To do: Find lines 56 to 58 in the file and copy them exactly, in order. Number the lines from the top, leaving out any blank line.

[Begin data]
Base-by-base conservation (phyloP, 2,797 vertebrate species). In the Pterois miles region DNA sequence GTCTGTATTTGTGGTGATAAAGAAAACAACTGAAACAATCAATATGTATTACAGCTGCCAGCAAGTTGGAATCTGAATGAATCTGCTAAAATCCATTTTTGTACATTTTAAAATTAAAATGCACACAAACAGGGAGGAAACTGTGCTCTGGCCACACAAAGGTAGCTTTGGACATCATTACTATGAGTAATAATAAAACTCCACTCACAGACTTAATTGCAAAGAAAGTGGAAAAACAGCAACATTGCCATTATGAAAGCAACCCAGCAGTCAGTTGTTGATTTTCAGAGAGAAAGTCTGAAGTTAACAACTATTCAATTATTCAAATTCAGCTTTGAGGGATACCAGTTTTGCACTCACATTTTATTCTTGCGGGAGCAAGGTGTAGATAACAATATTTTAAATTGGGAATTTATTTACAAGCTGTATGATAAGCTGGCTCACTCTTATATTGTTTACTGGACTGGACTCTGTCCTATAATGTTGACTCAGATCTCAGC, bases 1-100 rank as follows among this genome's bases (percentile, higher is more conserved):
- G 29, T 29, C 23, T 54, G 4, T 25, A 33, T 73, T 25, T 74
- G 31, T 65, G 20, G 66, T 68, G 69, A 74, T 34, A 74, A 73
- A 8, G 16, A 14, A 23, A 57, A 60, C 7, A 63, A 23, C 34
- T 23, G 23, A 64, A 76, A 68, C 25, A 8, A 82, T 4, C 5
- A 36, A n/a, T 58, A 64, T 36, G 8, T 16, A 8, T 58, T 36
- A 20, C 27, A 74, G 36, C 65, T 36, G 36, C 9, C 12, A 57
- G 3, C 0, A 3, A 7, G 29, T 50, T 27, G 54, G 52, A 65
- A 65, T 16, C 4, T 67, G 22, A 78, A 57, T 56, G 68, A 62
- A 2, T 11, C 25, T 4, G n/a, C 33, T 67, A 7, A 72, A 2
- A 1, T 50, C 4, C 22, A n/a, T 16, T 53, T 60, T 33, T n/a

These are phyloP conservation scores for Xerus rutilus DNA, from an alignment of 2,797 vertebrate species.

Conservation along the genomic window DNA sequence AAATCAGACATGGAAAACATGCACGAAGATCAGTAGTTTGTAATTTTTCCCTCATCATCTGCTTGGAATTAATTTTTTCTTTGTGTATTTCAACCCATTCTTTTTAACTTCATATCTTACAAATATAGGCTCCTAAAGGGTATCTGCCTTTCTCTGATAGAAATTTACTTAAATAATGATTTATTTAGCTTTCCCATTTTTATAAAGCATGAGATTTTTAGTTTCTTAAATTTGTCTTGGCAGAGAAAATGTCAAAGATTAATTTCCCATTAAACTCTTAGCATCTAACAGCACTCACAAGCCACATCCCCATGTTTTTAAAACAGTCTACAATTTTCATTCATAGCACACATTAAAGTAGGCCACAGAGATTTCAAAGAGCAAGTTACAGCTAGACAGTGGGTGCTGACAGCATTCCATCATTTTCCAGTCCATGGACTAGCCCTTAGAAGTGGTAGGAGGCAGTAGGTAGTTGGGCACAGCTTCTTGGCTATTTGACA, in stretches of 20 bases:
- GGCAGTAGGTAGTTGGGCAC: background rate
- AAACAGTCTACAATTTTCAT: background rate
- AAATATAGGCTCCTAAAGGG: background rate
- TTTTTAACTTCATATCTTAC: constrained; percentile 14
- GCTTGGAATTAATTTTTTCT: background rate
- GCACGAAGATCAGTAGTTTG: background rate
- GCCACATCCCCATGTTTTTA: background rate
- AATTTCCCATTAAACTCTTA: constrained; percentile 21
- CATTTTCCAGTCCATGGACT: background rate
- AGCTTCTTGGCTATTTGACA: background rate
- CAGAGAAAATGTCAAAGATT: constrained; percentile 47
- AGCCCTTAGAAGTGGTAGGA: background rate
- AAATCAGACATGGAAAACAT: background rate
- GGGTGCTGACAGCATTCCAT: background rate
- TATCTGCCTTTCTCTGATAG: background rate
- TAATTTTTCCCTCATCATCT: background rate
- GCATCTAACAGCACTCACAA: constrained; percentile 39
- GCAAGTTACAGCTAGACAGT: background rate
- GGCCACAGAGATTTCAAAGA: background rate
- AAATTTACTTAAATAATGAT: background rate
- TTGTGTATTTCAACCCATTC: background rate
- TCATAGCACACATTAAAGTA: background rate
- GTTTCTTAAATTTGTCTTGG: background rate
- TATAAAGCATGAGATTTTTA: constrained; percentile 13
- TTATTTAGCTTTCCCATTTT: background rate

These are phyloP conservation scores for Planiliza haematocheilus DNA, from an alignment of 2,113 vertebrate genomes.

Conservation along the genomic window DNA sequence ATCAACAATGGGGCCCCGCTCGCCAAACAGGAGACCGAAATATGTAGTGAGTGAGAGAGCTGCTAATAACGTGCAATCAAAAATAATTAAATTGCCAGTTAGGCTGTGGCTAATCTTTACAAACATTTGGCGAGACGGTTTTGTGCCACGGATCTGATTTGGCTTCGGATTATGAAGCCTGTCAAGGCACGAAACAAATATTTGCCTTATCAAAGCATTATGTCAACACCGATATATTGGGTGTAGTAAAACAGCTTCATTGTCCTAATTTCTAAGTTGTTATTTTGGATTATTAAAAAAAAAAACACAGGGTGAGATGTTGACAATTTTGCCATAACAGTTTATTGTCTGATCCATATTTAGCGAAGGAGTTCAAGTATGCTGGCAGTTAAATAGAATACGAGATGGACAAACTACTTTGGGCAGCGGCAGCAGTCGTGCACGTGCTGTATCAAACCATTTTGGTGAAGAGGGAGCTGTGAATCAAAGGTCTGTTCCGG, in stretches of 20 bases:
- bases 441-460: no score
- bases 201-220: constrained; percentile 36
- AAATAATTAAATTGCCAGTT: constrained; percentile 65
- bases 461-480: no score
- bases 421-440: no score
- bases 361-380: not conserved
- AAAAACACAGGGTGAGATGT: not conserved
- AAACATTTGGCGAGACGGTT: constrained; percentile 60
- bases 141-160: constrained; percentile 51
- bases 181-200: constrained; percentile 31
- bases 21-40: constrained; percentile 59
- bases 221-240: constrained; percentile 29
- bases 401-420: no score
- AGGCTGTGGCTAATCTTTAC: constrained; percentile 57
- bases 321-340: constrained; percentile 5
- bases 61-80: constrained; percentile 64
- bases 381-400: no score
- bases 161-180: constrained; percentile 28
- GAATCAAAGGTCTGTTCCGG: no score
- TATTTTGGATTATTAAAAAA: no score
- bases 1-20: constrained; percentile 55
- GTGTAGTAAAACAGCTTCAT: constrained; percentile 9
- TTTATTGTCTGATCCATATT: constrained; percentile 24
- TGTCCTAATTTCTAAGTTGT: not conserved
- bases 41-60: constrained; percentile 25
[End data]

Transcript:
- bases 61-80: constrained; percentile 64
- bases 381-400: no score
- bases 161-180: constrained; percentile 28